Fact: The gender pay gap between full-time working men and women in Australia is currently sitting at 15.3 percent—which translates to around $253.70 less per week for female professionals—according to the Workplace Gender Equality Agency.
But on a grass-root level, closing the gap, quite literally translates into women strategically working their way towards salary increases each day. And while finding a job that pays a great starting wage is one way, if you’re currently loving your job and the company you work for, we spoke to Melanie Evans, Head of Retail Banking at ING, about practically working your way towards a pay increase.
While knowing your value is one thing, the other is understanding how to communicate, leverage and negotiate your skill set while also understanding the current state of your company and industry. Passionate about not only getting paid fairly, but also finding financial security, we also asked Evans about some of the best uses of your pay cheque once you do get that raise. Read on for her timely advice.
Should women in the workplace be aiming for a pay rise every year due to inflation and the growing cost of living?
Women must overcome their own reluctance to pursue higher salaries. A discussion about a pay rise can be very constructive if you centre it on one or more of the above mentioned payrise influences. It’s made easier if you work for a business that has an annual process that reviews your achievements and your pay against market forces. Aiming for a pay increase each year should be your aim, but there could be other reasons why you should be asking for a pay rise above inflation. It’s best to be aware and objective about the things that influence changes in pay:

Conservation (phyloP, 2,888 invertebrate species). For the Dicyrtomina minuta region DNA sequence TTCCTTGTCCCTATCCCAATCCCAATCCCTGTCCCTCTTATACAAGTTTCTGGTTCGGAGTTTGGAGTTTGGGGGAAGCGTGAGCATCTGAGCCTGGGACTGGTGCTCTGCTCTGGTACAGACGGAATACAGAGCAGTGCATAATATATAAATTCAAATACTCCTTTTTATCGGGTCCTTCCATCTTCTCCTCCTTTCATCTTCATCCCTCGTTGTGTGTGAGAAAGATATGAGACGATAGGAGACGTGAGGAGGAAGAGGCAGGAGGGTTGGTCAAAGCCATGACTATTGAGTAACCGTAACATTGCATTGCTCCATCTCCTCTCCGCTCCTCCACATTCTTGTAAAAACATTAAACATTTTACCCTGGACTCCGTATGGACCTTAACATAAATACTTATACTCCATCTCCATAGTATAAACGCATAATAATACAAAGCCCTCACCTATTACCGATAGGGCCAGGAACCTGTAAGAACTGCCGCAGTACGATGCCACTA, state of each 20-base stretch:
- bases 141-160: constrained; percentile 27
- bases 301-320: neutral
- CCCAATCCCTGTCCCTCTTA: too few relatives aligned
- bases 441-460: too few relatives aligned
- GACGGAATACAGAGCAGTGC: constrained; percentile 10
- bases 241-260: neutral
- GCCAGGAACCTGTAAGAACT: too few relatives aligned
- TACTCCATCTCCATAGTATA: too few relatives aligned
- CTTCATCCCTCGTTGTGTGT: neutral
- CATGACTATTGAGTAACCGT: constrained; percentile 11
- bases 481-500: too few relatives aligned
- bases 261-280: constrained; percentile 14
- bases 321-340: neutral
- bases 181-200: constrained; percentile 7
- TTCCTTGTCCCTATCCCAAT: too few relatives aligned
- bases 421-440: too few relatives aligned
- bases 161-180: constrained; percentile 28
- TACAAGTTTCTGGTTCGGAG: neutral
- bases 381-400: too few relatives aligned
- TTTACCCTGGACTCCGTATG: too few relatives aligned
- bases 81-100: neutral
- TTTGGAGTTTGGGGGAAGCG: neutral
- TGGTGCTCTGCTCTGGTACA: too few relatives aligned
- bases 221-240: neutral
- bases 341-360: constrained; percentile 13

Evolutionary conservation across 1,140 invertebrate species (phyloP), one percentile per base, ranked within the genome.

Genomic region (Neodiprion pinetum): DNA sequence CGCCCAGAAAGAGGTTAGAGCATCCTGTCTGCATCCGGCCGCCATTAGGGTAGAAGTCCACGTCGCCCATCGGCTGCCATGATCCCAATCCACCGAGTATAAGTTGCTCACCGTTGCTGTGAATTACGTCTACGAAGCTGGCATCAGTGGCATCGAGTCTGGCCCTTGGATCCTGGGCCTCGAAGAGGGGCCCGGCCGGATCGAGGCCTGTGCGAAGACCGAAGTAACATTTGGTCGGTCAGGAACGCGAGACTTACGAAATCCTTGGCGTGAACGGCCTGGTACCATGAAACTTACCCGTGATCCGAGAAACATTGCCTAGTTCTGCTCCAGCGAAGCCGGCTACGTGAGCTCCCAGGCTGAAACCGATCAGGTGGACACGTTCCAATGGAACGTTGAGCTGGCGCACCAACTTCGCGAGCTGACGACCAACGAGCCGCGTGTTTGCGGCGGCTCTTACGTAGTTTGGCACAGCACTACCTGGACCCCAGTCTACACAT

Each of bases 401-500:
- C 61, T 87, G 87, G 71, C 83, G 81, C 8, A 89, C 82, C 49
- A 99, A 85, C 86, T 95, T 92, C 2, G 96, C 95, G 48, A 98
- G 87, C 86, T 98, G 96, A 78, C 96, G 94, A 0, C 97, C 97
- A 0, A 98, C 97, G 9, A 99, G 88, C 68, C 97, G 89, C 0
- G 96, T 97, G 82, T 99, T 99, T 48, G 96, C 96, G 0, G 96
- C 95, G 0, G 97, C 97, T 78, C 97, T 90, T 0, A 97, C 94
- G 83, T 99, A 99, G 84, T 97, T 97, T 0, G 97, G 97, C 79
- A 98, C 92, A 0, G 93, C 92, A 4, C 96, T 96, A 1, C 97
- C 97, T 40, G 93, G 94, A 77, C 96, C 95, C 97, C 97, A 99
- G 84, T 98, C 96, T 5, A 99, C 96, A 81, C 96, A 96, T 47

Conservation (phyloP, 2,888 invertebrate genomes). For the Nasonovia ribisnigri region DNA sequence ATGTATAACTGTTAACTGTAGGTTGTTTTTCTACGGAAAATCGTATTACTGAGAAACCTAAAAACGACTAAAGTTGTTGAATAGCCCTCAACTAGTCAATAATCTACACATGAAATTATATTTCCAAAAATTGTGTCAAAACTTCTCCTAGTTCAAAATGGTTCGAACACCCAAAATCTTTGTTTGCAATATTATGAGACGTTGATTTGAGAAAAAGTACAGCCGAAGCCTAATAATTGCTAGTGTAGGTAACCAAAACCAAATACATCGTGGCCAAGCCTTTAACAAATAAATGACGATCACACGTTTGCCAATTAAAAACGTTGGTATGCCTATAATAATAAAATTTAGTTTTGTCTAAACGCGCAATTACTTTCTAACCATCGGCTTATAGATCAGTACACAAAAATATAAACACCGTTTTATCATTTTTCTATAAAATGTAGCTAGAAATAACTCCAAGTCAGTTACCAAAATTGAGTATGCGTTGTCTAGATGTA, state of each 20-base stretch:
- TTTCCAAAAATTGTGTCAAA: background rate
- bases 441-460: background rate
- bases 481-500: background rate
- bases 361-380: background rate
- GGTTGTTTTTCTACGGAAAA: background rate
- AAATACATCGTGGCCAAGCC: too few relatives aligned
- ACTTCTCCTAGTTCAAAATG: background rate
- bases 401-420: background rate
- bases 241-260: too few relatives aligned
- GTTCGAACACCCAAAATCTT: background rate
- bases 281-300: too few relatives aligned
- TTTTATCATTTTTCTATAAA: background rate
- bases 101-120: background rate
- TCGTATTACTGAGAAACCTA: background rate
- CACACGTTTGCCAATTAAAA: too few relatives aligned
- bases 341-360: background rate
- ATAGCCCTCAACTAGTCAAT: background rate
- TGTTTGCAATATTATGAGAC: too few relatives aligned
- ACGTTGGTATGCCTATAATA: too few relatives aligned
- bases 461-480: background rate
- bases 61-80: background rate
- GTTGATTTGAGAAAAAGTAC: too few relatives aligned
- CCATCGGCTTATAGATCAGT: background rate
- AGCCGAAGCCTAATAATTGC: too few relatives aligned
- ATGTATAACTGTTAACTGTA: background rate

- The financial health of the business: Small businesses in particular may go through phases where additional cash is not available for material pay increases; on the other hand, if the business is healthy your employer should be reviewing your pay on a regular basis. Usually annually.
- The employment environment: If employment rates are high and it is possible for you to gain a similar role elsewhere at a significantly higher rate, your employer is likely to know this and should be rewarding you with market-like rates.
- Your level of responsibility and accountability: When taking on more responsibility or additional leadership accountability is a great time to have a conversation with your employer.
- Your experience: As each year passes your experience builds and the value you add at work should increase. This should be linked to pay.
- Your potential: When a business realises your potential and the future value you can add, your employer should be more likely to reward you financially.
What are some key ways women can keep upskilling and asking for more remuneration in order to finally gain equal pay?
There are two key reasons why women face a pay gap: Role type and working patterns. In order to find yourself in a higher paying role, you should be clear on what that role looks like. You don’t need to have a 30-year career plan, but you should be able to let your existing or potential employer know what role you are aiming for and understand what skills or experiences they expect you to gather to get there.